ANN ARBOR, MI – From one of the last long-running downtown Ann Arbor storefronts to the city agreeing to disclose what discipline results from citizens’ complaints against city police officers, there is a lot going on. things in the Ann Arbor area.
Here are a few headlines you might have missed this week.
What does the loss of Urban Outfitters mean for downtown Ann Arbor?
After three decades of anchoring a premier outlet in downtown Ann Arbor, Urban Outfitters is moving to Briarwood Mall.
Leaving nearly 11,000 square feet of empty space on the ground floor of the State Theater building, it’s one of downtown’s biggest business losses since the Borders Bookstore closed nearly ten years.
“This is a huge loss for the downtown area,” said Frances Todoro-Hargreaves, executive director of the State Street district.
MLive wins FOIA appeal and forces Ann Arbor to disclose information about police discipline
The town of Ann Arbor eventually agreed to disclose what discipline resulted from citizens’ complaints against town police.
The Ann Arbor News / MLive had pressured the city for more than six months to release the information under the Freedom of Information Act before the city changed its position on Wednesday, December 2 in response to a call from MLive.
Ann Arbor City Council member added second story to his house without a permit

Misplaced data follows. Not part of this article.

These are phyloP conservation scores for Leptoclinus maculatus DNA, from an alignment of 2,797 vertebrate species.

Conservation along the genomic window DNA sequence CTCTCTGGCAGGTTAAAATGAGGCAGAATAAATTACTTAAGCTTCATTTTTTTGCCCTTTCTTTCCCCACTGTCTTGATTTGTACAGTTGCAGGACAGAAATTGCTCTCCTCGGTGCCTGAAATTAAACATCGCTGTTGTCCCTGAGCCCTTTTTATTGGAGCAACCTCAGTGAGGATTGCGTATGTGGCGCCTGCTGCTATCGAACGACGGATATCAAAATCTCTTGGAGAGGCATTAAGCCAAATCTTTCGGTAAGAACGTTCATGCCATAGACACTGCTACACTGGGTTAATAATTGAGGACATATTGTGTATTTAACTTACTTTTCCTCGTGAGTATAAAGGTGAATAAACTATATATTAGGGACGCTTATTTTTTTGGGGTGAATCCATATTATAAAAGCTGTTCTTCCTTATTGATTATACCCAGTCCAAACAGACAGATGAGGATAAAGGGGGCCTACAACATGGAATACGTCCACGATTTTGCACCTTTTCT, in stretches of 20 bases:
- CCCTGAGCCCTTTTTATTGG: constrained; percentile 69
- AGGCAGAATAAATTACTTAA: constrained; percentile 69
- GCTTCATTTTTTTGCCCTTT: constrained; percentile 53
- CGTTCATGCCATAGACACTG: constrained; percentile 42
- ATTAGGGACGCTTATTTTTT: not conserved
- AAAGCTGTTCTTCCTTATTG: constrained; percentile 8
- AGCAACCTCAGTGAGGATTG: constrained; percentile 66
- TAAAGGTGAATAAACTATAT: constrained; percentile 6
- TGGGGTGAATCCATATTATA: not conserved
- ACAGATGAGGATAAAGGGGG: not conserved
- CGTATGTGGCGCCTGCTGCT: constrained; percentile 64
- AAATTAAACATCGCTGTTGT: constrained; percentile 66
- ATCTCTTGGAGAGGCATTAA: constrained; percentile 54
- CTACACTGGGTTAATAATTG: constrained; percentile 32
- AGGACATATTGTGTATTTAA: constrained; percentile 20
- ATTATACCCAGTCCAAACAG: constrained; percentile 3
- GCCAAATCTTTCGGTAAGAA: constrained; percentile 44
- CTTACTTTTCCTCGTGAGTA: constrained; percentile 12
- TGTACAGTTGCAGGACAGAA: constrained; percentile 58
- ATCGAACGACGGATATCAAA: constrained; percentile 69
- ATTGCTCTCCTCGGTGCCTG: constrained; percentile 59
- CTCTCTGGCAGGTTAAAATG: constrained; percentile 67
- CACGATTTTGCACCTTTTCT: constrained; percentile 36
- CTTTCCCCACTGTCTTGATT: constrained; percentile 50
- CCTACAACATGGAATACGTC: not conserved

The addition of a second floor to the home of Ann Arbor City Council member Jeff Hayner went without a permit, according to city records.
The Town of Ann Arbor Building Department received a complaint about the addition to Hayner’s house on the north side of Ann Arbor this summer, which resulted in a tour of the property by an inspector who identified the violation, said Ann Arbor Building Inspector Glen Dempsey.
Husband and wife killed in apparent murder-suicide in Washtenaw County
A Washtenaw County husband and wife died Tuesday night in an apparent murder-suicide, police said.
Police and rescue teams were called at 8:13 p.m. on Tuesday, December 1 to a house in the 3000 block of Pleasant Lake Road in Lodi Township, southwest of Ann Arbor, over a shooting that had just taken place. produce.
The husband, 36, was pronounced dead at the scene while the woman, 35, was taken to an area hospital where she later died from her injuries.
Suspicious death in Ann Arbor area ruled homicide, victim identified
Police investigating the suspicious death of a man found outside a Pittsfield Township apartment complex on Saturday now treat it as a homicide after a man’s head injury found was confirmed as being a gunshot wound.
Marcus McMullan, 39, of Ypsilanti, was found dead on November 28, when emergency teams were called to the 3200 block of Randolph Court over a report of an unconscious man on the ground.
COVID-19, strikes and stay-at-home orders: look back at the University of Michigan fall semester
A lot has happened in Michigan in 2020 due to the COVID-19 pandemic, but even “The Twilight Zone” could not have scripted events at the University of Michigan in the past six months .
The Ann Arbor Tomb of the Escaped Slave and the neighboring farmhouse known to be part of the Underground Railroad
The Ann Arbor grave site of John “Felix” White, who escaped slavery in Kentucky in 1844 and found refuge there, living until he was 80 as a free man, is now part of the National Underground Railroad Network to Freedom.
The same is true of the neighboring old farmhouse where the self-emancipated man was nearly captured in 1847 by slave hunters who came to look for him on a cheeky kidnapping mission on free soil.